According to a statistic by the National Commissioner of the Icelandic Police, reports of sexual violence have increased in Iceland. In 2015, 442 sexual offences were reported, compared to 419 the year before. Of these, 178 were cases of rape, in comparison to 129 for 2014. It is clear that sexual offences are common, and for this reason, it is extremely important to research the effects of such violence on its victims.
For some time now, research at the Centre of Public Health Sciences at the University of Iceland has aimed at determining if sexual violence survivors are at an increased risk of encountering complications during pregnancy and childbirth later in life.
The project is lead by Agnes Gísladóttir, a former doctoral student at the Faculty of Medicine, who defended her thesis in September 2017. She points out that research has shown that traumatic experiences can have negative health consequences, and sexual violence is one of the most common traumata women are faced with.
"The World Health Organisation considers violence a global threat to human rights and public health. The organisation has, therefore, called for further studies on potential consequences for victims of violence. Possible effects on pregnancy and childbirth have not yet been thoroughly investigated, but in Iceland the prerequisites for doing so are ideal, thanks to available national databases. The basis for our study is the Icelandic birth register, which holds information about all births in the country since 1981. "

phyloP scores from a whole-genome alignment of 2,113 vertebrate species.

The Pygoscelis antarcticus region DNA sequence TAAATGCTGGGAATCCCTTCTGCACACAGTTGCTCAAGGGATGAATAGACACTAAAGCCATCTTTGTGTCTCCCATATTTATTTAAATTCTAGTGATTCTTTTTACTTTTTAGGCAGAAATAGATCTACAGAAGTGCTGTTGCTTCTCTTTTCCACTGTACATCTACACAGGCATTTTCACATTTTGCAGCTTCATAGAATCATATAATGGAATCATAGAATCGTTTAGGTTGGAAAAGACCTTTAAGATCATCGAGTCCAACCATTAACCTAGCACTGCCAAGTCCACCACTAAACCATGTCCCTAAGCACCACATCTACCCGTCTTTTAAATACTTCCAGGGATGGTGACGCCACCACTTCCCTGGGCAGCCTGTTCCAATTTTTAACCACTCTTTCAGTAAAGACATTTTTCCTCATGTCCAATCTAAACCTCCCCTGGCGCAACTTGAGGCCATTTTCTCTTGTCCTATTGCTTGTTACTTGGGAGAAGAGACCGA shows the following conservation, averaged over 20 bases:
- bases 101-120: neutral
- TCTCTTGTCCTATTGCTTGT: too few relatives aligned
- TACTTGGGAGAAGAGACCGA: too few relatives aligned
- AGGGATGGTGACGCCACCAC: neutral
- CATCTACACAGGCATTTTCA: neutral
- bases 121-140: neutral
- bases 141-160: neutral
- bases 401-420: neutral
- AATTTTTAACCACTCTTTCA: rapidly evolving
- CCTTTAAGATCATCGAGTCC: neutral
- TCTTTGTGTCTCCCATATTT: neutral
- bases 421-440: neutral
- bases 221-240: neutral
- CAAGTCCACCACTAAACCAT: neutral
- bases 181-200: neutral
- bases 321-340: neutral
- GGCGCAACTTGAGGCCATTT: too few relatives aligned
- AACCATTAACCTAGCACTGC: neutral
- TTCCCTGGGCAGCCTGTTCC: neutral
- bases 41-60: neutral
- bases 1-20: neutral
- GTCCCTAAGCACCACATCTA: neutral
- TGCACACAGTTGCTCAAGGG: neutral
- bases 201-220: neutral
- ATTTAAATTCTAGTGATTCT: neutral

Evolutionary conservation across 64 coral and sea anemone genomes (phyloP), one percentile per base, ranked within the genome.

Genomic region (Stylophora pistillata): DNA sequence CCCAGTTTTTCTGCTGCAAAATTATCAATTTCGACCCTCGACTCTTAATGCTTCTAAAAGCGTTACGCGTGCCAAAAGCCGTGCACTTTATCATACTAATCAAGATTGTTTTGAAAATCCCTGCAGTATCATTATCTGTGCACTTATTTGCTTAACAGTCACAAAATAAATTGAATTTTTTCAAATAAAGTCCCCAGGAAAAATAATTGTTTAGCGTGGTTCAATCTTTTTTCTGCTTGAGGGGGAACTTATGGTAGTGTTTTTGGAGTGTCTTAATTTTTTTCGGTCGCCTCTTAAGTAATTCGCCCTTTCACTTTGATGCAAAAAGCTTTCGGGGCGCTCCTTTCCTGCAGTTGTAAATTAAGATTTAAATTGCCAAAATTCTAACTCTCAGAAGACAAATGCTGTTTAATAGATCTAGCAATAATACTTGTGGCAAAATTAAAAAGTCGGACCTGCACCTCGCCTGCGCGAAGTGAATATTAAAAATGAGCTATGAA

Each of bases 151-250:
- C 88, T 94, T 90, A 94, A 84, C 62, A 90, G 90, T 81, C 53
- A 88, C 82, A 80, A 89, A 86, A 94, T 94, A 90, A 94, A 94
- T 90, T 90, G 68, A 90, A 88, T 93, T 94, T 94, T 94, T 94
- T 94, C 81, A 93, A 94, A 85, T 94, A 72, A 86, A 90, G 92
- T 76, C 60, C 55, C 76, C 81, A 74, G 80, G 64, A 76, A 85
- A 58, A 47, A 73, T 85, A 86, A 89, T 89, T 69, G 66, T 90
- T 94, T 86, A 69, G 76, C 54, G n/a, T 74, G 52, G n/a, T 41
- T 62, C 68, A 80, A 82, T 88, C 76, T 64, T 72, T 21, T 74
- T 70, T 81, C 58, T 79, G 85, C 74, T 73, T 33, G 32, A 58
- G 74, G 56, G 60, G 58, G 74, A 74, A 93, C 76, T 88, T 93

Agnes says there is evidence that women who have been exposed to sexual violence are more likely to smoke during pregnancy, "but smoking is considered one of the most preventable risk factors for adverse pregnancy and birth outcomes", Agnes adds. "The study also showed that there was an increased risk that births could be prolonged, and that interventions were needed during childbirth. Moreover, preliminary results indicate an increased risk of preterm birth. Overall, however, most women previously exposed to sexual violence had uncomplicated pregnancies and births."
Agnes says that the results of the study can be advisory and the basis for further research on how to improve services for sexual violence survivors, both during pregnancy and childbirth, but also at other times.
Supervisor: Unnur A. Valdimarsdóttir, Professor at the Faculty of Medicine.